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My sister just recently found out that the noisy frogs next door are doing a mating call.
Sister: Do you know why the bullfrogs are so noisy? It's because they want a female girl!
Sister: ... female frog!
Me: That must be how the story of "the Princess and the Frog" came about.
October 3, 2012. Today, RA 10175: The Cybercrime Prevention Act of 2012, but most commonly called as Cybercrime Law, begins its reign in the Philippines.
My issues with this issue has nothing to do with the fear of getting sued and going to jail because of something you did online. My issues are…
1. The fact that you CAN get sued and go to jail JUST BECAUSE you exercised your freedom of speech online. This is in violation of our constitution and rights.
“The same rights that people have offline must also be protected online, in particular the freedom of expression, which is applicable regardless of frontiers and through any media of one’s choice.” - United Nations
2. The amount of time it took to get this bill passed as a law. I’m not well researched about this part, but I read that the bill was drafted earlier this year and was passed into law on September of the same year.
… while a promising RH Bill has yet to be passed years after it was first drafted.
3. The vagueness of the law, specifically with the part about libel.
Sen. Guingona explains, “Without a clear definition of the crime of libel and the persons liable, virtually any person now can be charged with a crime — even if you just retweet or share any updates or posts containing criticisms.”
UP College of Law Professor, Atty. JJ Disni explains another situation in which the law’s vagueness woud come to play
In an InterAksyon.com article written by Patrick Villavicencio, University of the Philippines College of Law Professor Atty. JJ Disini said that under the Cybercrime Prevention Act of 2012 the so-called “victims” and their lawyers “could argue in court that old libelous posts [that are] still live today can be charged with online libel.” The report further quoted Disini, who explained, “Kasi pwede nilang sabihin na (Because it could mean) by keeping it there today, you’re still publishing it now. So if you’re still publishing it after the law took effect, then you’re liable for its publication today.” (taken from spot.ph)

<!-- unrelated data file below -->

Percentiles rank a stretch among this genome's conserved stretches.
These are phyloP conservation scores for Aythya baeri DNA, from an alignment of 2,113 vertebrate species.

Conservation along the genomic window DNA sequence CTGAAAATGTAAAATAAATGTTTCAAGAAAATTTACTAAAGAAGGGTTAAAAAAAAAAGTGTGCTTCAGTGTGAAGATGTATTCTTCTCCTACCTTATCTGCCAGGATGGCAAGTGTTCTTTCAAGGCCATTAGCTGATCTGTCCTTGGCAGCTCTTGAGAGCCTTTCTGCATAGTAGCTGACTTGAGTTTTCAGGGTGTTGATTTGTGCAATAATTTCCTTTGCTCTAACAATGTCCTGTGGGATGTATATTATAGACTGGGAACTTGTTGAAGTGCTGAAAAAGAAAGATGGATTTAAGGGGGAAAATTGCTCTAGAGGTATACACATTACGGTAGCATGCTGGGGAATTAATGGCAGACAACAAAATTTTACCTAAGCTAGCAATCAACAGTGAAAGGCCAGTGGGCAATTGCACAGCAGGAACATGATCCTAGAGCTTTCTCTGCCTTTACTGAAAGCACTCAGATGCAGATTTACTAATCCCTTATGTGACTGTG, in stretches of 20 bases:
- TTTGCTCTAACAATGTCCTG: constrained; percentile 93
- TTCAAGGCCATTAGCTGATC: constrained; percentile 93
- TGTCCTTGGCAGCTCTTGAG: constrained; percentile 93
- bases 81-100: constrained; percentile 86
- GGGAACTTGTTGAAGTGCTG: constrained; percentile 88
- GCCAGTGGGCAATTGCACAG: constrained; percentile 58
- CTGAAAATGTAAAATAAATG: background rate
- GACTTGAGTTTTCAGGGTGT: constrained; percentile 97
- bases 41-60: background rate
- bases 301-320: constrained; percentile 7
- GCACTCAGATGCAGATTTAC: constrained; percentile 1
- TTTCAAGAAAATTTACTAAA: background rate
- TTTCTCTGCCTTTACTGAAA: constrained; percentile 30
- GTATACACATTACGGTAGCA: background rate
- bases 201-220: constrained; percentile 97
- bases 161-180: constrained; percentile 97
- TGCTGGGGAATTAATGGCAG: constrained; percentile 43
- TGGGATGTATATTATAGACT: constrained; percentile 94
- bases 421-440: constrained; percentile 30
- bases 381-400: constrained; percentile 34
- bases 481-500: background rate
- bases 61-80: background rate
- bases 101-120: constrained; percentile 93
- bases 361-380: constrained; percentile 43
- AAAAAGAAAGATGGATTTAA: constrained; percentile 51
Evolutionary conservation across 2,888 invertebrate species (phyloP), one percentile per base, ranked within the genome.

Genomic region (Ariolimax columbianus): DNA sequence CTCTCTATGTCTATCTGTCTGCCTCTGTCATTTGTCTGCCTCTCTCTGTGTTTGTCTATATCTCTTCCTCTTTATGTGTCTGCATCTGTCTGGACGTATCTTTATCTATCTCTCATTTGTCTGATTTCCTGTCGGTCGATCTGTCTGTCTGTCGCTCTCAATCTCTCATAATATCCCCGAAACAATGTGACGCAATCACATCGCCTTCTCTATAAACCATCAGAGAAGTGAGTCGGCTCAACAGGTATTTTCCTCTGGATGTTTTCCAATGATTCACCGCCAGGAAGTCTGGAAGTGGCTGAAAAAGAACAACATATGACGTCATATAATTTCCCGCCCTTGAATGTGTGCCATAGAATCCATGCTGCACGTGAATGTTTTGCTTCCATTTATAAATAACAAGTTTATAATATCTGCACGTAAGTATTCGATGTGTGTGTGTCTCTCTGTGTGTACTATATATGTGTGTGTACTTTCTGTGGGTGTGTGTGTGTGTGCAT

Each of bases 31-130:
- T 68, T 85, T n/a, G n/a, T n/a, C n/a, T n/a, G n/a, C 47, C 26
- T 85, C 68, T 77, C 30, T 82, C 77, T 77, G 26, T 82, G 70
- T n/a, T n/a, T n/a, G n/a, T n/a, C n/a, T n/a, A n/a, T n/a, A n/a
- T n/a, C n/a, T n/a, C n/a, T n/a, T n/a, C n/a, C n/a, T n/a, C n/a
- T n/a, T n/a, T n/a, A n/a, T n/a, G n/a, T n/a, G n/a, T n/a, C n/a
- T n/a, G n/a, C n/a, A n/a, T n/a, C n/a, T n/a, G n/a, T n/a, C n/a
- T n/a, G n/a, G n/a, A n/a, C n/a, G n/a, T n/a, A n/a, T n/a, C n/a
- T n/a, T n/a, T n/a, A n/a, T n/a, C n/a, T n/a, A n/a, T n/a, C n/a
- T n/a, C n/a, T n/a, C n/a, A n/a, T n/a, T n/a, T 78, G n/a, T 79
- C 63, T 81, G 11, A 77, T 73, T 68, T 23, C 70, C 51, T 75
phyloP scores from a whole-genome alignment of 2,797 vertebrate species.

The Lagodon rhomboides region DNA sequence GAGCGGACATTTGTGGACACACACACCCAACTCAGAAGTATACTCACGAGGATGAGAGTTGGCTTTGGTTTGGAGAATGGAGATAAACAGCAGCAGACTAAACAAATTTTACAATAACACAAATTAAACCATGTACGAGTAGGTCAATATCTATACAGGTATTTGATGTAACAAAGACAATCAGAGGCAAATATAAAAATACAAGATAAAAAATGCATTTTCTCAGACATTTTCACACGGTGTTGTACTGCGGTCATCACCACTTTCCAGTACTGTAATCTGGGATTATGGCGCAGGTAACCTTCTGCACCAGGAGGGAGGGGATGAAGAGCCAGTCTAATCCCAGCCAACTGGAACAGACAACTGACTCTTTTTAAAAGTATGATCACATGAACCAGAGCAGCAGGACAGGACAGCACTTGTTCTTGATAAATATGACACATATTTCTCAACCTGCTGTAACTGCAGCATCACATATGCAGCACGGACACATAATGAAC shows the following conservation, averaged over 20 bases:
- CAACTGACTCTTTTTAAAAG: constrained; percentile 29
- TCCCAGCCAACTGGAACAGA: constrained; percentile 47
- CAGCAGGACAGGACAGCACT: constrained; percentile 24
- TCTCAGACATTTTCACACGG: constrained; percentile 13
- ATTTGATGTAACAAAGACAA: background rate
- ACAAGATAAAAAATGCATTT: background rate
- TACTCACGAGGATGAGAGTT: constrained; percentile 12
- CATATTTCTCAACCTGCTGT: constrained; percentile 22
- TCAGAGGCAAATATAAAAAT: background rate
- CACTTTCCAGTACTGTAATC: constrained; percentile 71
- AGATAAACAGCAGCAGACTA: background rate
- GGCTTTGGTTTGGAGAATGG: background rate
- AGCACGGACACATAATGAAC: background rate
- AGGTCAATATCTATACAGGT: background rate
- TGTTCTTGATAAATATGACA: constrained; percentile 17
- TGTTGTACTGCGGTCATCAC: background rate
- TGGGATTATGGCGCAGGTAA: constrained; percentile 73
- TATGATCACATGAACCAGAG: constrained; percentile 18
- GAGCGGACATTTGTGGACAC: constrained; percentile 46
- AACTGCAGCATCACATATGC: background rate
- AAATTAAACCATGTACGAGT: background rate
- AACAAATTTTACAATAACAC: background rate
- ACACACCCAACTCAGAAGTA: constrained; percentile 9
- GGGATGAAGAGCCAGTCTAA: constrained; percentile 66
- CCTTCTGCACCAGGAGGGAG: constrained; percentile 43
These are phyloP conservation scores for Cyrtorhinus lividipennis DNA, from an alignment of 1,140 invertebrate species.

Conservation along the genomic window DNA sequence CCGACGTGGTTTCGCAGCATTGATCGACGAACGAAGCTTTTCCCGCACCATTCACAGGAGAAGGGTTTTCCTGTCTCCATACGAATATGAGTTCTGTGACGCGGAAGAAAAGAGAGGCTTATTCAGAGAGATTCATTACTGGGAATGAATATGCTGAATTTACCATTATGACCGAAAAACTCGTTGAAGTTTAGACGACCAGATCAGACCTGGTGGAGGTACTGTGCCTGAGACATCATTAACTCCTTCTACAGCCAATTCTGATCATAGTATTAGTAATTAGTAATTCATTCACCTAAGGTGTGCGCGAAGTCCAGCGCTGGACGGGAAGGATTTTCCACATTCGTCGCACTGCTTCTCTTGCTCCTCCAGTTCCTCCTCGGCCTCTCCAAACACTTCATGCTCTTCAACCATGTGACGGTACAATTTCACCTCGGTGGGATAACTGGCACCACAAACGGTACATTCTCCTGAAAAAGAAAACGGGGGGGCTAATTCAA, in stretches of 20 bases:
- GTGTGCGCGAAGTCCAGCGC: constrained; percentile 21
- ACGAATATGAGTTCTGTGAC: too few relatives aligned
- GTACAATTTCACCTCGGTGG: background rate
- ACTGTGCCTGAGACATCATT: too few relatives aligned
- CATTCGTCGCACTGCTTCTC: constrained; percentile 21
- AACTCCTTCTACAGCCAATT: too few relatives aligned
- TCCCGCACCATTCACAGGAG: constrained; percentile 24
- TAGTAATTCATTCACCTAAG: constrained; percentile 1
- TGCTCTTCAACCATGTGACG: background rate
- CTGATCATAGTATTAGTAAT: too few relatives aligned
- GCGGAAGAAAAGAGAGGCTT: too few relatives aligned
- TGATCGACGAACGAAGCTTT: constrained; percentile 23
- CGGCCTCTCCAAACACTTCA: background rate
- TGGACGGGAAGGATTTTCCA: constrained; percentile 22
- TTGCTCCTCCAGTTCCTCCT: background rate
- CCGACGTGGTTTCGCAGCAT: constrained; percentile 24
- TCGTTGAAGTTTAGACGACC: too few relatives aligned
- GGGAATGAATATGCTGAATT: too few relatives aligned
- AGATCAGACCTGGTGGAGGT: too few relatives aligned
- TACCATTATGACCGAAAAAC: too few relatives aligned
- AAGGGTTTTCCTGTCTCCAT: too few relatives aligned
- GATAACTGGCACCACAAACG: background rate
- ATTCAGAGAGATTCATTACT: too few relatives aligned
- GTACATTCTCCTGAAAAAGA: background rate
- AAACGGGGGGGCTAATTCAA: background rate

It boggles me how a bill with such vague provisions was quickly passed into law.
4. You can get imprisoned for 12 years if found guilty of acts against this law (i.e. expressing your thoughts and opinions, which are interpreted as libelous).
… while rapists only get sentenced to 3 years in prison.
5. Allocating P50 million from the government funds, annually, just to implement the act. That’s 50 million pesos worth of taxpayers’ money, which could be used for much better purposes, such as education, housing, feeding programs, and health care!
I don’t know what I could do in order to get this law abolished or at least amended. I’m just posting my thoughts online to somehow educate others, Filipinos and everyone else around the world, about this issue happening in the Philippines, in hopes that someone out there would have a solution to this and also so that those riding the bandwagon of black photos and #notocybercrimelaw posts, without understanding the issue, would be informed about the trend they’re following. So, sue me for trying to exercise my freedom of expression…
“…I’m going to say what I want to say, as long as I know that I’m RIGHT.” - Sen. Miriam Defensor-Santiago